• myrna.andrews1 - 2012-05-28 08:36

    If they hadn't implemented the card system more people would be using the buses. I, for one, would use it if I could pay when I need to, on the bus, instead of being forced to buy pay upfront with the card system.

  • Klipkop - 2012-05-28 08:36

    2010 world cup? its now 2012 and they are still not done with construction in Table View area! Someone needs to fired for this mess and that ugly bed pan stadium.

  • myrna.andrews1 - 2012-05-28 08:36

    If they hadn't implemented the card system more people would be using the buses. I, for one, would use it if I could pay when I need to, on the bus, instead of being forced to buy pay upfront with the card system.

  • colin.dovey - 2012-05-28 08:40

    Why is everyone stuttering this morning? Must be the cold weather....or the cost of everything going up so alarmingly...:-)

  • wesley.bischoff - 2012-05-28 08:44

    It is an awesome service. A very metropolitan way to get around this wonderful city at a decent price, with buses always full :) the only issue i have is the beeping sound made when the doors open and close... waaay to loud lol

  • wesley.bischoff - 2012-05-28 08:44

    It is an awesome service. A very metropolitan way to get around this wonderful city at a decent price, with buses always full :) the only issue i have is the beeping sound made when the doors open and close... waaay to loud lol

  • Allen - 2012-05-28 09:00

    We pay enough tax in this Country for all bus services to be free-of-charge! Most other cities in the world offer a free bus service which routes in and around the city.

  • Allen - 2012-05-28 09:00

    We pay enough tax in this Country for all bus services to be free-of-charge! Most other cities in the world offer a free bus service which routes in and around the city.

  • capetownphotographer - 2012-05-28 09:06

    Tax the taxis.

  • danny.levin.351 - 2012-05-28 09:10

    This was known while they were still construnting the first set of roads for it. they can either charge realistic prices for the service to sustain itself ( which were going to be unaffordable and just as expensive as driving your car) or keep subsidizing it from our tax money. As is the case with idiots who can't plan things properly can willnot admit they are wrong and cancel projects that are doomed to fail, they abuse the tax-payer (rate payers in Cape Town) money. ANd still the fatcats in the Myciti management and owners keep takign nice salaries and bonuses....

  • Piet - 2012-05-28 09:35

    Easy Get rid of all the deathtrap TAXI'S... Problem solved...

  • Piet - 2012-05-28 09:37

    Get rid of the taxi's and no more problems...

  • Gareth - 2012-05-28 09:52

    I dont mind paying taxes to subsidize something like this (more so than e-tolls). Public transport is vital in this country, so running at a R140m loss is not then of the world until this country gets its head around making use of this infrastructure rather than 1 man 1 car thinking.

  • Loo - 2012-05-28 10:03

    Difference between Capetown and other Cities is that Capetown AT LEAST knows what the figures are and are monitoring it .. Yes they run at a loss on this project , but it does serve an important purpose ... I guarantee you that the project will be turned around .. how else .. its competent people running it.

  • Loo - 2012-05-28 10:03

    Difference between Capetown and other Cities is that Capetown AT LEAST knows what the figures are and are monitoring it .. Yes they run at a loss on this project , but it does serve an important purpose ... I guarantee you that the project will be turned around .. how else .. its competent people running it.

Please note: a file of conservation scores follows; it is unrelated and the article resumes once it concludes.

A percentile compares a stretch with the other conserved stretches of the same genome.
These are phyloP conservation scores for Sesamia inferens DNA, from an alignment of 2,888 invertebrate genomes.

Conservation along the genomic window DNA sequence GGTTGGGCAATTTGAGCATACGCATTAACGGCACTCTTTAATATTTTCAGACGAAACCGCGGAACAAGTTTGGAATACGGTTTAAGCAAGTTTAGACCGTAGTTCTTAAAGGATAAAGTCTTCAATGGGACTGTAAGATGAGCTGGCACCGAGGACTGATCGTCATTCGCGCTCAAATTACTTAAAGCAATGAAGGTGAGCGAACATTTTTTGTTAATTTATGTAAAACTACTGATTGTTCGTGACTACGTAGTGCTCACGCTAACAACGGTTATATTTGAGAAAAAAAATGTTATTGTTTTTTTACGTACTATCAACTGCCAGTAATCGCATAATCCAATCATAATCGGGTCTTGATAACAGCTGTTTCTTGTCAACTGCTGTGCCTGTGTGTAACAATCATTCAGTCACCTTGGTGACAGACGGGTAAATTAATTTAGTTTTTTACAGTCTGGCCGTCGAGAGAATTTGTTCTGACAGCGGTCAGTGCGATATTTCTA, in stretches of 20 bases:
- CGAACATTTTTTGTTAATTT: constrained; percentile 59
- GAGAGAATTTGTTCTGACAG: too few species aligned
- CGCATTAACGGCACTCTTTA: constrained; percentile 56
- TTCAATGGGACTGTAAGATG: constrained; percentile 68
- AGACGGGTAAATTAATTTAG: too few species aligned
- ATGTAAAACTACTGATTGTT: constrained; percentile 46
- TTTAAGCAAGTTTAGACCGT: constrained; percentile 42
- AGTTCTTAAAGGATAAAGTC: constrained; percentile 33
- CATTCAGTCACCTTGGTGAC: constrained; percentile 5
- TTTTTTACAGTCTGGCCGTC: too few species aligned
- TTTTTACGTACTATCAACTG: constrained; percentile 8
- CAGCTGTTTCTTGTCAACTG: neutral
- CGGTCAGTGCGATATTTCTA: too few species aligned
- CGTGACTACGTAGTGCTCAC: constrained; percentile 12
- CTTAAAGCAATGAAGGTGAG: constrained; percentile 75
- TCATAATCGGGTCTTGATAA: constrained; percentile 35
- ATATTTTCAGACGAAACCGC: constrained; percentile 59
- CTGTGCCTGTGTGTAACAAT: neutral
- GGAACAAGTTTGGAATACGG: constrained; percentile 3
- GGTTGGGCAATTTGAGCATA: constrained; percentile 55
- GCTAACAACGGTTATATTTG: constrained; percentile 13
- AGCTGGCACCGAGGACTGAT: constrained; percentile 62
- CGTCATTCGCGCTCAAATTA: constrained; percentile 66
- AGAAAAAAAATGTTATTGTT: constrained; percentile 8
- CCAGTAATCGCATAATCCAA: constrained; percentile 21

• ismail.lunat.35 - 2012-05-28 12:59

    "social project that will benefit the poor and improve the quality of life for all citizens". Except the citizens living in Mitchelle's Plain and the areas populated with mainly non-white citizens.

  • ismail.lunat.35 - 2012-05-28 12:59

    "social project that will benefit the poor and improve the quality of life for all citizens". Except the citizens living in Mitchelle's Plain and the areas populated with mainly non-white citizens.

  • ismail.lunat.35 - 2012-05-28 13:00

    "social project that will benefit the poor and improve the quality of life for all citizens". Except the citizens living in Mitchelle's Plain and the areas populated with mainly non-white citizens.

  • Andre - 2012-05-28 16:14

    This is a great social project, but the excess still get taken from the tax payers. What about the millions that goes to ABSA bank every time a consumer load money onto a MyConnect card? This is the part of the system that should be revised. Why doesn't ABSA also invest in this as a social project?

  • lydonmcg - 2012-05-28 17:57

    It's a public transport service. It shouldn't have to run at a profit. And that is especially true when the service is still new and growing with passengers every month, and the large majority of the routes are still under construction. What on earth do people expect?

  • lydonmcg - 2012-05-28 17:57

    It's a public transport service. It shouldn't have to run at a profit. And that is especially true when the service is still new and growing with passengers every month, and the large majority of the routes are still under construction. What on earth do people expect?

  • Dawie - 2012-05-29 12:49

    This does not surprise me in the least, as many of the minutiae of the project suggest a complete failure to understand the nature of pedestrian movement, and the crucial relationship of public transport to pedestrian movement. The pre-purchased card system alone is capable of making a white elephant of the system, as it makes an ad-hoc or tentative introduction to the system impossible. By requiring a prior commitment-decision (and R22+R5+inconvenience) to buy into the system, it fails to respond to the random, impulsive nature of pedestrian movement. Thus it will fail to become a broadly-supported system of general urban mobility, and remain yet another official commuters' lift-club alongside all the other official commuters' lift-clubs that already exist; the only difference being that this one was much more expensive to implement. Ad-hoc ticket sales at the point of use are crucial to the success of the system. The way to save the system is either to handle cash on the buses or to provide ticket vending machines at each and every stop. If the City can have parking marshalls both handling cash and equipped with fancy electronic gadgets, I submit that their excuses in this regard are rather lame.